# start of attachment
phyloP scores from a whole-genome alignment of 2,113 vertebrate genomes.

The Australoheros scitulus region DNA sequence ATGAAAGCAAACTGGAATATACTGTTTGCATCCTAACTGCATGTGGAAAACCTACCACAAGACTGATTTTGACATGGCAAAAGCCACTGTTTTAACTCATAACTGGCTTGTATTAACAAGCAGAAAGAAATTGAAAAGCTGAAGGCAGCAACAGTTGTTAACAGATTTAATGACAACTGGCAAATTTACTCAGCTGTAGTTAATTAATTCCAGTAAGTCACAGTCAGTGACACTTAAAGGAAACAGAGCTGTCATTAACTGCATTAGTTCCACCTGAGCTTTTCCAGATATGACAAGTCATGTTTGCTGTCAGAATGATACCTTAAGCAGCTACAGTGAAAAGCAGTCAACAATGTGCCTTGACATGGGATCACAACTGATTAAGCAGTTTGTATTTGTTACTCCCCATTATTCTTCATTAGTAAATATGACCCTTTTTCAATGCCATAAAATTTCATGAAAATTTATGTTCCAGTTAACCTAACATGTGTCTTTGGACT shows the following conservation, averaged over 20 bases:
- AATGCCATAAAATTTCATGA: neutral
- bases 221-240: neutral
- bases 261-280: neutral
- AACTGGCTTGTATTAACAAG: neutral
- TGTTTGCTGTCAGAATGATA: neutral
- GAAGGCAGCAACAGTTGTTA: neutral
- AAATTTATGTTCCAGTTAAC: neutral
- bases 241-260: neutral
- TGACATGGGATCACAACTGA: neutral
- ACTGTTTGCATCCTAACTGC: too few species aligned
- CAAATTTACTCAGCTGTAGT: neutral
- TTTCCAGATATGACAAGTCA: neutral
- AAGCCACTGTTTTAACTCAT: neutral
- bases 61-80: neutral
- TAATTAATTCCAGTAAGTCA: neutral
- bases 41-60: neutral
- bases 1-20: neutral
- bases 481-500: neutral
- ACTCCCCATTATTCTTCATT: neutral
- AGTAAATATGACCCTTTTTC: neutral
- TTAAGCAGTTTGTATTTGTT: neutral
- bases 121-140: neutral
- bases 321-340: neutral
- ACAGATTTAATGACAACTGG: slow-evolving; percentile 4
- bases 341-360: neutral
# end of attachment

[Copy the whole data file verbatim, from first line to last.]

phyloP scores from a whole-genome alignment of 2,113 vertebrate genomes.

The Australoheros scitulus region DNA sequence ATGAAAGCAAACTGGAATATACTGTTTGCATCCTAACTGCATGTGGAAAACCTACCACAAGACTGATTTTGACATGGCAAAAGCCACTGTTTTAACTCATAACTGGCTTGTATTAACAAGCAGAAAGAAATTGAAAAGCTGAAGGCAGCAACAGTTGTTAACAGATTTAATGACAACTGGCAAATTTACTCAGCTGTAGTTAATTAATTCCAGTAAGTCACAGTCAGTGACACTTAAAGGAAACAGAGCTGTCATTAACTGCATTAGTTCCACCTGAGCTTTTCCAGATATGACAAGTCATGTTTGCTGTCAGAATGATACCTTAAGCAGCTACAGTGAAAAGCAGTCAACAATGTGCCTTGACATGGGATCACAACTGATTAAGCAGTTTGTATTTGTTACTCCCCATTATTCTTCATTAGTAAATATGACCCTTTTTCAATGCCATAAAATTTCATGAAAATTTATGTTCCAGTTAACCTAACATGTGTCTTTGGACT shows the following conservation, averaged over 20 bases:
- AATGCCATAAAATTTCATGA: neutral
- bases 221-240: neutral
- bases 261-280: neutral
- AACTGGCTTGTATTAACAAG: neutral
- TGTTTGCTGTCAGAATGATA: neutral
- GAAGGCAGCAACAGTTGTTA: neutral
- AAATTTATGTTCCAGTTAAC: neutral
- bases 241-260: neutral
- TGACATGGGATCACAACTGA: neutral
- ACTGTTTGCATCCTAACTGC: too few species aligned
- CAAATTTACTCAGCTGTAGT: neutral
- TTTCCAGATATGACAAGTCA: neutral
- AAGCCACTGTTTTAACTCAT: neutral
- bases 61-80: neutral
- TAATTAATTCCAGTAAGTCA: neutral
- bases 41-60: neutral
- bases 1-20: neutral
- bases 481-500: neutral
- ACTCCCCATTATTCTTCATT: neutral
- AGTAAATATGACCCTTTTTC: neutral
- TTAAGCAGTTTGTATTTGTT: neutral
- bases 121-140: neutral
- bases 321-340: neutral
- ACAGATTTAATGACAACTGG: slow-evolving; percentile 4
- bases 341-360: neutral